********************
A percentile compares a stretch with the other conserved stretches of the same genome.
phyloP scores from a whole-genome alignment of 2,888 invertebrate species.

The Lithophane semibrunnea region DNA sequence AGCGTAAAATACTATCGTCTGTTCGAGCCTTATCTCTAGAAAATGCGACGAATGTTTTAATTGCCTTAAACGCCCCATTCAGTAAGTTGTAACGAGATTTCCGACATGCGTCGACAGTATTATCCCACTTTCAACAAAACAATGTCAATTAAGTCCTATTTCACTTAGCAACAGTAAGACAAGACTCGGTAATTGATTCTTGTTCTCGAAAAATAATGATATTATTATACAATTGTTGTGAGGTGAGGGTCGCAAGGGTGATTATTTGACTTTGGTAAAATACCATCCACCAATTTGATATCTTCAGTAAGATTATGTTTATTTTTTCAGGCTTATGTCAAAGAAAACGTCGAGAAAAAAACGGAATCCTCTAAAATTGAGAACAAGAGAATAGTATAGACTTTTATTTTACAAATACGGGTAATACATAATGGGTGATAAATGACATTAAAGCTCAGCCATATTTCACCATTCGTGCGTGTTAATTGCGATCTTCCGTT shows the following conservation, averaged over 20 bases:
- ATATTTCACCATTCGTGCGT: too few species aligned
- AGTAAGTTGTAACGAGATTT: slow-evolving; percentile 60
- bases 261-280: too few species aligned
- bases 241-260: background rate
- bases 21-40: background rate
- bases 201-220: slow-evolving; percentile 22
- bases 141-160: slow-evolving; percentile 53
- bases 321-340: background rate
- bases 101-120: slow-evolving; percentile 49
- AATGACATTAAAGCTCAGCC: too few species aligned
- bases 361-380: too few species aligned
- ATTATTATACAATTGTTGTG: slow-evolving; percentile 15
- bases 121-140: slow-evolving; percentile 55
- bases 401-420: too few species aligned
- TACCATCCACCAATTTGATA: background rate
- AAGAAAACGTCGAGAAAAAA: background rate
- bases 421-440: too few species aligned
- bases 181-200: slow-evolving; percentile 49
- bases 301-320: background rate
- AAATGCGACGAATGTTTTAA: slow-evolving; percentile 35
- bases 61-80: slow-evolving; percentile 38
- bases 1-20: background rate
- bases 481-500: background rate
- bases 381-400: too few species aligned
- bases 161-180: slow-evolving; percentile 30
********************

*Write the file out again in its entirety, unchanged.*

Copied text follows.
A percentile compares a stretch with the other conserved stretches of the same genome.
phyloP scores from a whole-genome alignment of 2,888 invertebrate species.

The Lithophane semibrunnea region DNA sequence AGCGTAAAATACTATCGTCTGTTCGAGCCTTATCTCTAGAAAATGCGACGAATGTTTTAATTGCCTTAAACGCCCCATTCAGTAAGTTGTAACGAGATTTCCGACATGCGTCGACAGTATTATCCCACTTTCAACAAAACAATGTCAATTAAGTCCTATTTCACTTAGCAACAGTAAGACAAGACTCGGTAATTGATTCTTGTTCTCGAAAAATAATGATATTATTATACAATTGTTGTGAGGTGAGGGTCGCAAGGGTGATTATTTGACTTTGGTAAAATACCATCCACCAATTTGATATCTTCAGTAAGATTATGTTTATTTTTTCAGGCTTATGTCAAAGAAAACGTCGAGAAAAAAACGGAATCCTCTAAAATTGAGAACAAGAGAATAGTATAGACTTTTATTTTACAAATACGGGTAATACATAATGGGTGATAAATGACATTAAAGCTCAGCCATATTTCACCATTCGTGCGTGTTAATTGCGATCTTCCGTT shows the following conservation, averaged over 20 bases:
- ATATTTCACCATTCGTGCGT: too few species aligned
- AGTAAGTTGTAACGAGATTT: slow-evolving; percentile 60
- bases 261-280: too few species aligned
- bases 241-260: background rate
- bases 21-40: background rate
- bases 201-220: slow-evolving; percentile 22
- bases 141-160: slow-evolving; percentile 53
- bases 321-340: background rate
- bases 101-120: slow-evolving; percentile 49
- AATGACATTAAAGCTCAGCC: too few species aligned
- bases 361-380: too few species aligned
- ATTATTATACAATTGTTGTG: slow-evolving; percentile 15
- bases 121-140: slow-evolving; percentile 55
- bases 401-420: too few species aligned
- TACCATCCACCAATTTGATA: background rate
- AAGAAAACGTCGAGAAAAAA: background rate
- bases 421-440: too few species aligned
- bases 181-200: slow-evolving; percentile 49
- bases 301-320: background rate
- AAATGCGACGAATGTTTTAA: slow-evolving; percentile 35
- bases 61-80: slow-evolving; percentile 38
- bases 1-20: background rate
- bases 481-500: background rate
- bases 381-400: too few species aligned
- bases 161-180: slow-evolving; percentile 30